heritage. >> let's talk about the celebrity that surrounds hunter. they made the brand very famous for the story. making ane that were appearance. >> she turns up and you know this matters. we caught up with the ceo. these issues. she can keep them on. question ofhe celebrity endorsement being enough. of the the question right celebrity. this is taking an exclusive rant and really generating massive scale. when you take british shared it and try to create massive scale, there is contradiction and not
>> good morning. we all know that it is easy to get ripped off when you are buying a second hand car. one entrepreneur think she has found a way to stop it. she has a website that tracks the vehicle history and stores it. mo company is called toriety. >> buying a car can be an exact -- expense of and one entrepreneur decide to shine a light. >> i test drove it and it seemed perfectly fine. something major went wrong with the car. having had this history, i it is not a record worthy.
available and it is in a variety of places. >> she has launched a website document owners can all the work that is done on a car and it creates an autobiography. it is stored. and this is aing car business. do you know your way around a car? >> no. not at all. if you show me under the hood, i might get confused. a lot of things you learn in business are transferable. >> who makes money out of the business model? reminder. you a the garage just to verify. business thatnted she says is behind the curve. now all she needs is critical
mass and does she need funding? >> we are hopeful and we are at business that is transforming communication. anna edwards, bloomberg. flex let's continue the conversation on entrepreneurs and we are joined right the managing director at startup boot camp new technology accelerator think tank. it's great to have you on the program. what your about company does and we talked about entrepreneurship being the backbone for gdp and 5-10 years. andneed accelerators mentoring and this is what people are asking for. >> you described it. them, over the space
of three months, intense mentorship. it could have taken a year. it takes three months. the key thing is that we use a large number of people who know the industry and no funding and we give them access to different things. case, we need people from the financial industry and we need people who have their own startups and no how difficult it is and can share advice. we need people who are open to funding. typical and it is at the end of november, we have 300-400 overseas. our measure of success is if these startups get funded. >> this is one of the great things that london has to offer. technology and the google campus on our right hand side. we have the city of london.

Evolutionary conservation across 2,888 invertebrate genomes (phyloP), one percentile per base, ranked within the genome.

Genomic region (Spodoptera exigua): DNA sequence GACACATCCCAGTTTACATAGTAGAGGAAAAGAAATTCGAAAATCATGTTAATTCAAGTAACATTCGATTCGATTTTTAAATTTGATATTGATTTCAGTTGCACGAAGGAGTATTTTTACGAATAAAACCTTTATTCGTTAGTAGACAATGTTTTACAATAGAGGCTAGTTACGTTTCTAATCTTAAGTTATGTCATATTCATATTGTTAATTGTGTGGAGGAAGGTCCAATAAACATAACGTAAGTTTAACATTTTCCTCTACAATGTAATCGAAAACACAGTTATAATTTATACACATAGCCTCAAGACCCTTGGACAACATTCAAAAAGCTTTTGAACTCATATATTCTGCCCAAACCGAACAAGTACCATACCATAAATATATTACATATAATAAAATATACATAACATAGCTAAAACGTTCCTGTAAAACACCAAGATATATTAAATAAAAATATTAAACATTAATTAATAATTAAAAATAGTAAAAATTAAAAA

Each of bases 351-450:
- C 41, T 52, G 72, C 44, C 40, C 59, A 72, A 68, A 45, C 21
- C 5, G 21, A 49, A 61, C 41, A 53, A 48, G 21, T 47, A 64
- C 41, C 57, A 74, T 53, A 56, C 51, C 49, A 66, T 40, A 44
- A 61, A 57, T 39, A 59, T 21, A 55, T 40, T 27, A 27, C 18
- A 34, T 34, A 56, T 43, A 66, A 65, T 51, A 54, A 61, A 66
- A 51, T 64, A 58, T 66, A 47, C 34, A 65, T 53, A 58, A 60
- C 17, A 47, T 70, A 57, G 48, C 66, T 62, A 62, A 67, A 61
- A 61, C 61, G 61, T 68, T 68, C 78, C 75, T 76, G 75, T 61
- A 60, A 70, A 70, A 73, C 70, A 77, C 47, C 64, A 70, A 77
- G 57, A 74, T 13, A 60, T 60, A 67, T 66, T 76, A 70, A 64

tension where they meet and we need to push it harder. give me a status report. the relationship is working to presently well and it is getting closer. maybe we can pick up one of the words that we heard earlier, disruption. people always talk about toruption and the disruption put the bank out of business. most startups want to work with the banks. services are targeted to an audience that are not covered by the banking industry and banks have started putting innovation programs in place to spend what is going on in the outside world. startups are more mature, and the since that you have more people and not two guys in the garage with the next big thing. they have the problems of the industry and try to find
solutions. there is a lot of players in this market who are bridging between the two and providing a bridge and a service, a language, maybe, to translate. people explain to startups how difficult it is to sell into a bank and what they need to be aware of. wider ecosystem that is building and includes the banks, academics, the vendors, and the organizations like ours that provide very specific services. >> thank you so much for joining us. camp.p boot >> we will look at the latest breakthrough in green. that is right here on the pulse.
glazed window. this is when double glazing started. anddifference between this this, love bring this into flame -- frame. what is the difference to my home? >> there is a number of factors at play. the basic principle of the differences between the more modern window is an increase of the size of the gap between the size of the -- between the glass. to prevent the passage of heat and makes it more efficient. is mores on the outside clear and allows more of the sun 's energy to pass into the home. other panes of the
as a reflective coating. >> we have year to talk about sheets of glass and we want to know about the impact that this a carbon footprint and energy efficiency for homes, as well as government schemes. should we be think about this are changing our boiler? give me the economic story. >> we offer a number of projects. condensing the boiler is inefficient product to someone who does not have a boiler and the amount of fuel you can save is significant. double glazed windows will be more and -- >> what is the return? dependent on the fuel
source that the consumer is using. you are talking, and realistic terms, of hundreds of pounds and it can scale up, depending on what temperature they run their homes that. >> is government doing enough? government is trying to manage our carbon target. are they doing enough to push these type of things? >> i think there is always more that can be done for the consumer and it benefits the energy bills and the environment. i would like to see things like ofsideration to a reduction value added taxes. that a lowncommon value added tax is enjoyed. thank you for joining us. >> thank you for that.